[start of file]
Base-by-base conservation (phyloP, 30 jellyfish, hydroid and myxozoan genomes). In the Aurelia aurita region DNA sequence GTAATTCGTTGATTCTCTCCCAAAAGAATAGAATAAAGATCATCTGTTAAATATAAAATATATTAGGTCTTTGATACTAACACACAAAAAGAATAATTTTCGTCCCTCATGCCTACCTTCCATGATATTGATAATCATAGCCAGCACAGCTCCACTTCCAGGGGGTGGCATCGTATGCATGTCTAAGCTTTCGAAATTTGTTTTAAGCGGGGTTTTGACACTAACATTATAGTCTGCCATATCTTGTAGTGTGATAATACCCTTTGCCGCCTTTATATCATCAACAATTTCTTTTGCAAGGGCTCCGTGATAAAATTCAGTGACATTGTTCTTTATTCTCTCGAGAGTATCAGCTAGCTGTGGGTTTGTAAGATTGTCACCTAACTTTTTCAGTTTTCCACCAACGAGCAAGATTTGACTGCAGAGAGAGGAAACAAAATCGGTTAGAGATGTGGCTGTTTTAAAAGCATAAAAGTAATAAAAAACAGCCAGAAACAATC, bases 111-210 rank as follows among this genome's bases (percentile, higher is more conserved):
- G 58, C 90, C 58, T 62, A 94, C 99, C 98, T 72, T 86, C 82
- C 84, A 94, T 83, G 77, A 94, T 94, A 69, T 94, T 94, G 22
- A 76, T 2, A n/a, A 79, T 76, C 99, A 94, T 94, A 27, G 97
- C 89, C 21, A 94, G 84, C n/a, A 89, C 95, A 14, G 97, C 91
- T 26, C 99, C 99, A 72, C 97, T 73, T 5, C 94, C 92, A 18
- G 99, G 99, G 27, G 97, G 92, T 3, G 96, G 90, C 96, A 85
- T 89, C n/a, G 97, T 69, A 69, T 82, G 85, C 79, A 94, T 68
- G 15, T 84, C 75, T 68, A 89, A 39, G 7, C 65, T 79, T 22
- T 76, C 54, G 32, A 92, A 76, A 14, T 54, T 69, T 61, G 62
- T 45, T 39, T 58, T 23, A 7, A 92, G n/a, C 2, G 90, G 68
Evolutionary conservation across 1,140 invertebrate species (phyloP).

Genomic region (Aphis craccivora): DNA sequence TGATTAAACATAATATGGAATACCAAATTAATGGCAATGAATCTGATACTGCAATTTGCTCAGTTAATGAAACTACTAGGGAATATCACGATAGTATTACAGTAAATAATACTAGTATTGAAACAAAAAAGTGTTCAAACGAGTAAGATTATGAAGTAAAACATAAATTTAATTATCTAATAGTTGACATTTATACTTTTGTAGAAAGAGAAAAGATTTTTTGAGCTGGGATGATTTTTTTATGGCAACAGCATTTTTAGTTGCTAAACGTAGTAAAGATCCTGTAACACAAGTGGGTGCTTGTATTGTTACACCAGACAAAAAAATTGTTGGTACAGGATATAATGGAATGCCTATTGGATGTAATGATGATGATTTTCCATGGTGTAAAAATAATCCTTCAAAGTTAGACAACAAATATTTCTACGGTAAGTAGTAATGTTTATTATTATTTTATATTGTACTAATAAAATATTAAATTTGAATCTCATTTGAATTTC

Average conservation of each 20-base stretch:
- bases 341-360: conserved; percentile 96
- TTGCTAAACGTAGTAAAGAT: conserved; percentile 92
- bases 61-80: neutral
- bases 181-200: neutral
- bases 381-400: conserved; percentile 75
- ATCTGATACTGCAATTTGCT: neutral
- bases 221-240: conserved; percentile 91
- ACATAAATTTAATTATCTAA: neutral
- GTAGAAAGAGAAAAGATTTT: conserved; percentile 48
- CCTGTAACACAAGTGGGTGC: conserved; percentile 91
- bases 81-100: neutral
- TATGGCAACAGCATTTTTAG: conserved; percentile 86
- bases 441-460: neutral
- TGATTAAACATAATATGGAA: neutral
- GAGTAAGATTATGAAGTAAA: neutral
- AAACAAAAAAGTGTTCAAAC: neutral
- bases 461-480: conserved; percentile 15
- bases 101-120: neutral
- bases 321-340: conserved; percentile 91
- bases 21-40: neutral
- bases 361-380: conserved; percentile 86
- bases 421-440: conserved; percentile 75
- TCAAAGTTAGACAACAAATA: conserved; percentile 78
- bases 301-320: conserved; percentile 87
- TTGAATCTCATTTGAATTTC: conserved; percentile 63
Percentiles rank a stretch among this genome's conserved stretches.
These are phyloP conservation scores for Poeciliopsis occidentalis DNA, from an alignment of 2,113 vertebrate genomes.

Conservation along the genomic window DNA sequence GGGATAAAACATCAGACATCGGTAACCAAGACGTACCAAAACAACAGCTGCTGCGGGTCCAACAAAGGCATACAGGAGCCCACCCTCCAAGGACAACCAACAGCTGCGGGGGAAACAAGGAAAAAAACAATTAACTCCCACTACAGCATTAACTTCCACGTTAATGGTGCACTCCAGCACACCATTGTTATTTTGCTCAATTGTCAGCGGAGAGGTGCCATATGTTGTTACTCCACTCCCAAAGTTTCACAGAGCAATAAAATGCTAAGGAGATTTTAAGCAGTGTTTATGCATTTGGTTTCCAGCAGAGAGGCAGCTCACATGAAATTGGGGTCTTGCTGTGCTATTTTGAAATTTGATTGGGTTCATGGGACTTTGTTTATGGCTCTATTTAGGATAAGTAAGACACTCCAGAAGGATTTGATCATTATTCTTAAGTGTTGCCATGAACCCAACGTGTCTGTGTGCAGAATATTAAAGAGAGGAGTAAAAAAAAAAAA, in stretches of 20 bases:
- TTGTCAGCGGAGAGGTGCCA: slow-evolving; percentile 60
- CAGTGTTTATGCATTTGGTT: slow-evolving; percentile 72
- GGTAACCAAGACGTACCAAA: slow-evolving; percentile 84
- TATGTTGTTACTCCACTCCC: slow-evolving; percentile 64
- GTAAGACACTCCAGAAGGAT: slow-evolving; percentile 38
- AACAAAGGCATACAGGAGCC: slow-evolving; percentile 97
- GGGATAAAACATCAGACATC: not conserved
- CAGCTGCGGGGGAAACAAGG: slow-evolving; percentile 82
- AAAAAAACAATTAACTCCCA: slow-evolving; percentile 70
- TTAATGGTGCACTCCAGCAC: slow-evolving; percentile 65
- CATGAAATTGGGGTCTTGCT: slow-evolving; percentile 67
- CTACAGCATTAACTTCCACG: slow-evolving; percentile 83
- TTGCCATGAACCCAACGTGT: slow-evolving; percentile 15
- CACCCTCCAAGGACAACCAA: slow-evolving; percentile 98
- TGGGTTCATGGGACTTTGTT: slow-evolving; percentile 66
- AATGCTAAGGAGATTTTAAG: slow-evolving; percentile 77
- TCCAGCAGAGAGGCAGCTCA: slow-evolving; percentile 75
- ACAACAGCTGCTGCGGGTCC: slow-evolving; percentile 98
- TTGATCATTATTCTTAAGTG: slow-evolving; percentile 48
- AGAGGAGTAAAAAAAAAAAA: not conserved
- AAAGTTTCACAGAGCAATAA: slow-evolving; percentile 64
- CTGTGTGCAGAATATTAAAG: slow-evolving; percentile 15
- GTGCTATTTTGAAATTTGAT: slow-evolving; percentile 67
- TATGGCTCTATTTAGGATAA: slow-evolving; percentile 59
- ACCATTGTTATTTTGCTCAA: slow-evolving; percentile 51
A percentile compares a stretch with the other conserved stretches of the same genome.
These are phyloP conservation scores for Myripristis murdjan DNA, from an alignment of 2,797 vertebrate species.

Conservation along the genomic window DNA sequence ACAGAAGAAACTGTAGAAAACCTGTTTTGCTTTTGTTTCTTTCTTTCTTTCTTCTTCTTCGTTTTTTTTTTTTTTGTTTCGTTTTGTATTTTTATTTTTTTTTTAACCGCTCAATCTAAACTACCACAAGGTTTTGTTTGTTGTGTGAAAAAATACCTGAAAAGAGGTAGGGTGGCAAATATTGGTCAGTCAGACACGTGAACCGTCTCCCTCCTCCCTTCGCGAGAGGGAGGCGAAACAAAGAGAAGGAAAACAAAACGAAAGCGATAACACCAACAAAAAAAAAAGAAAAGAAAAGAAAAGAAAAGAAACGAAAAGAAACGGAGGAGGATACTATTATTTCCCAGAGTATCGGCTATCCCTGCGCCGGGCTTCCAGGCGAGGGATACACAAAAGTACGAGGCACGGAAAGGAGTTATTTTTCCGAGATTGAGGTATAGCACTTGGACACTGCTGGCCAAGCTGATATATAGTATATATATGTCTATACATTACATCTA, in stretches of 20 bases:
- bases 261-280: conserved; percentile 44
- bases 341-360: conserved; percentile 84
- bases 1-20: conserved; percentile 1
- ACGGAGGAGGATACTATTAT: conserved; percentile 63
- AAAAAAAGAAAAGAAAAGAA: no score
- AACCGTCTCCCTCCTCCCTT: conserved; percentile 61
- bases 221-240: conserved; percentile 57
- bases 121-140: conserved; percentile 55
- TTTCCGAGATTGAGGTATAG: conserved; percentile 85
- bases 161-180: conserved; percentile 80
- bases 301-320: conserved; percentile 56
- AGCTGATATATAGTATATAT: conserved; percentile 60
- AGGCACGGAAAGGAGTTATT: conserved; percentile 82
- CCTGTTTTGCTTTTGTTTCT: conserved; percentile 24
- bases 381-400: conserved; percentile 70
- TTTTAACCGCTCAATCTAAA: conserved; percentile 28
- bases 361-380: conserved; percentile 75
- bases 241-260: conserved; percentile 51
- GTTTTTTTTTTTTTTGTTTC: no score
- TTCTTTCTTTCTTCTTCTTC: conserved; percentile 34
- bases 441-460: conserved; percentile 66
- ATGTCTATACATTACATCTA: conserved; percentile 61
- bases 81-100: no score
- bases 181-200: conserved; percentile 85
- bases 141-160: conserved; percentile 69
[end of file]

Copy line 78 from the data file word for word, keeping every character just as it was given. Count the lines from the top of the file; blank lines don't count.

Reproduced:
- bases 121-140: conserved; percentile 55